2010年4月24日 星期六

Byzantium
•Refer to the eastern half of the Roman Empire (eastern Christian Roman Empire) •Constantinople’s original name: Byzantine
•The Byzantine emperors called themselves Romans, though they spoke Greek instead of Latin
•The westward flight of Byzantine scholars from the Rome of the East introduced the study of classical Greek to Italy and helped inspire there the new consciousness of antiquity that historians call the Renaissance.

Icons & Iconoclas
Christ as Pantokrator, come mosaic in the Church of the Dormition, Daphni, Greece, ca. 1090-1100.


Christ as Savior of Souls, icon from Saint Clement, Ohrid, Macedonia, early 14th century. Tempera, Linen, and silveron wood, 3’1/4” X 2’ ½”
Fully modeled head and nect contrast with the schematic linear folds of his garment



12-19
Virgin (Theotokos) and Child enthroned, apse mosaic, Hagia Sophia, Constintinople (Istanbul), Turkey, dedicated 867
Shortly after the repeal of iconoclasm, the emperor Basil I dedicated a huge new mosaic depicting the Virgin and child enthroned.


12-29
Virgin (Theotokos) and Child ,icon, (Vladimir Virgin), late 11th to early 12th centuries. Tempera on wood, original panel 2’ 6.5” X 1’9”. Tretyakov Gallery, Moscow.
In this icon, the artist depicted Mary as the Virgin of Compassion, who presses her cheek against her son’s as she contemplates his future.

Gothic Art
•Humanists of Italian Renaissance actually considered Gothic art ugly and crude. However, in 13th and 14th century, the Gothic style was very popular in Europe.
•In 1337, the Hundred Years’ War began, affecting the peace between France and England. In the 14th century, a great plague, the Black Death, swept over western Europe and killed at least a quarter of its people.

•Other important changes:
1.intellectuals and religious men moved from monasteries in the countryside to rapidly expanding cities
2.urban centers started to have the first modern universities (founded by guilds of scholars
3. Crusades fought against the Muslims to have the more independent nations of modern Europe

Gothic architecture






Virgin with the Dead Christ , from the Rhineland, Germany, ca. 1300-1325. Painted wood, 2’10.5” high.



12-19
Virgin (Theotokos) and Child enthroned, apse mosaic, Hagia Sophia, Constintinople (Istanbul), Turkey, dedicated 867

14th century: widespread troubles: war, plague, famine, social strife…. Other sufferings… This sensibility could be found in religious art, e.g. Rottgen Pieta (“pity” in Italian). The sculpture portrayed Christ as a stunted, distorted human covered with streams of blood. àagony(very painful), death, sorrow
Virgin with the Dead Christ(Rottgen Pieta) , from the Rhineland, Germany, ca. 1300-1325. Painted wood, 2’10.5” high

In 14th century, art addressed the private person (often in a private place) ina direct appeal to the emotions. The expression of felling accompanied the representation of the human body in motion. The details of artworks became more outwardly related to the human audience as expressions of recognizable human emotions.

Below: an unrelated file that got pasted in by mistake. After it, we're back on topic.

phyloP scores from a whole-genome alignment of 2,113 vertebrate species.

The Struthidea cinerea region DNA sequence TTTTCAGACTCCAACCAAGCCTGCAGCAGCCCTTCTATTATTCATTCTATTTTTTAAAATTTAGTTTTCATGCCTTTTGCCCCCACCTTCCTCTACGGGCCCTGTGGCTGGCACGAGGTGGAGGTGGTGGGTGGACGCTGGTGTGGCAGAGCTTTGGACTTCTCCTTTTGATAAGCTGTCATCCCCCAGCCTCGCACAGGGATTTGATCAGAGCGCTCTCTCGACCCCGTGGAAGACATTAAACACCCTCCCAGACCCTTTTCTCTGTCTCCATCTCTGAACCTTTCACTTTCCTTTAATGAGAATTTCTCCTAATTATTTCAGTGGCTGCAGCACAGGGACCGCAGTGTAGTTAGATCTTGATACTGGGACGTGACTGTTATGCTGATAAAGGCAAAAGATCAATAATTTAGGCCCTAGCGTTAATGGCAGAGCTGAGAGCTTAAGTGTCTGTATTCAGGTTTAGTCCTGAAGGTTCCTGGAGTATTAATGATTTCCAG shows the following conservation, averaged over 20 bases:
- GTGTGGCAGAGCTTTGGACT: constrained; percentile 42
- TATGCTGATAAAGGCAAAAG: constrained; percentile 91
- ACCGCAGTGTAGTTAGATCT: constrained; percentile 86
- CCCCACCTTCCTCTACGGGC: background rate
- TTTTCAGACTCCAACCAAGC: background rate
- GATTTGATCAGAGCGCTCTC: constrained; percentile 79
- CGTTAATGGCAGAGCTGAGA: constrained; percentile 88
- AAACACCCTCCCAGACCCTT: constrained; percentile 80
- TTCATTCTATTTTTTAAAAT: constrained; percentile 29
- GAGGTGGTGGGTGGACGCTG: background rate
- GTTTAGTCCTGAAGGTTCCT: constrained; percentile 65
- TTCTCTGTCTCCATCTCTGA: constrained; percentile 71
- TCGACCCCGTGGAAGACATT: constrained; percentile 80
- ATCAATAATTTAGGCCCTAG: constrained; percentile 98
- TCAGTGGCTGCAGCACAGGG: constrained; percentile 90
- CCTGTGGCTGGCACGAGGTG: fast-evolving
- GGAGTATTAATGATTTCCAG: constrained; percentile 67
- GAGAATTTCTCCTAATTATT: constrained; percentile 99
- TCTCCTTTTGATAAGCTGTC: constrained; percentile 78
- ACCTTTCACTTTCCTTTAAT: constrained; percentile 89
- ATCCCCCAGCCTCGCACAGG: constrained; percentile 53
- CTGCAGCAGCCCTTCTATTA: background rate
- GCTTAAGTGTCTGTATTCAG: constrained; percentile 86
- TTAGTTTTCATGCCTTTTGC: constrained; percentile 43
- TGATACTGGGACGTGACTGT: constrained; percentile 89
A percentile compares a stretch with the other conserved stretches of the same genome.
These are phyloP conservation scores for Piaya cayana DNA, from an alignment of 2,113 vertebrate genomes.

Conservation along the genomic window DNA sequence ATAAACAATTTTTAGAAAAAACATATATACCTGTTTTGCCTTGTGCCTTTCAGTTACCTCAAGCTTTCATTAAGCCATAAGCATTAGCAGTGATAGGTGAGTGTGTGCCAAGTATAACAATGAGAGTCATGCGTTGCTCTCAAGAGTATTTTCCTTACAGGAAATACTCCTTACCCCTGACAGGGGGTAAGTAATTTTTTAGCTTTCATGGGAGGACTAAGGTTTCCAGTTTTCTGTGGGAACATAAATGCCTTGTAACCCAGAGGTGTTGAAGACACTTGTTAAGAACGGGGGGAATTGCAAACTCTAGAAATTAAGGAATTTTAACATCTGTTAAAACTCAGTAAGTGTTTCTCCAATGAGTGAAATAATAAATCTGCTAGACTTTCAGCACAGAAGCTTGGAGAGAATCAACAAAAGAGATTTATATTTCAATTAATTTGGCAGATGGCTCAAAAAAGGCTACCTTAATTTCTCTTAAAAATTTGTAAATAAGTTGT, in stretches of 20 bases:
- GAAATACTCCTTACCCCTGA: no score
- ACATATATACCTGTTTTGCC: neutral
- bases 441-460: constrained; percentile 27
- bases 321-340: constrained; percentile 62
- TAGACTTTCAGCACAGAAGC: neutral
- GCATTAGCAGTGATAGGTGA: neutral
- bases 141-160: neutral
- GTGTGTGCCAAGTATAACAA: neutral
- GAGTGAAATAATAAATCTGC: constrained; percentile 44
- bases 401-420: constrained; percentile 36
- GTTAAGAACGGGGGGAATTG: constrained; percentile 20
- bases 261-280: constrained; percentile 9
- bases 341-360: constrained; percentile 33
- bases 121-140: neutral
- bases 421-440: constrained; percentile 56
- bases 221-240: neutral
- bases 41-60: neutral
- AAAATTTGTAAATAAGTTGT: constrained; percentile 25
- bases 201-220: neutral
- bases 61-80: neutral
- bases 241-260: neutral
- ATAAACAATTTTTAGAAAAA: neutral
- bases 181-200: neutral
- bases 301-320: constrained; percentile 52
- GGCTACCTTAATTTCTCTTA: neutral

Transition to early Renaissance

•Although religion continued to occupy a primary position in the lives of Europeans, a growing concern with the natural world, the individual, and humanity’s worldly existence characterized the Renaissance period.
•Renaissance: “rebirth” of art and culture
•àrestoration of the glorious past of Greece and Rome and abandoned the styles in “middle ages”
•Italian humanists were concerned mainly with human values and interests (not religion came first). They recovered a large part of the Greek and Roman literature and philosophy that had been lost in the Middle Ages

Transition to early Renaissance

Gitto Di Bondone (1266-1377) was regarded as the first Renaissance painter: first in pursing a naturalistic approach to representation based on observation. He also helped establish painting as a major art form for the next 7 centuries. He and his followers suggested the visual world must be observed before it can be analyzed and understood.

Transition to early Renaissance

In Giotto’s painting:
-Madonna’s body is not lost. Mary’s breasts pressing through her undergarment.
-gold highlights on the robe have disappeared
-to construct a figure that has dimensionality and bulk (these are not shown in Byzantine art which focus on the spiritual immateriality mainly)
-portray sculpturesque figures--- giving them shadows
-mark the end of medieval painting and the beginning of a new naturalistic approach to art

Renaissance Perspectival systems






Title: Holy Trinity
Artist: Masaccio
Medium: fresco
Year: 1424-1427
Size: 21’ 10 5/8” X 10’ 4 ¾”
Current Location: Sanata Maria Novella, Florence, Italy

Requirements on Art PortfolioComparisonByzantine Art







Requirements on Art PortfolioComparisonByzantine Art
April 17, 2010

In Reserch workbook:
•1.exploration and development of theme/ideas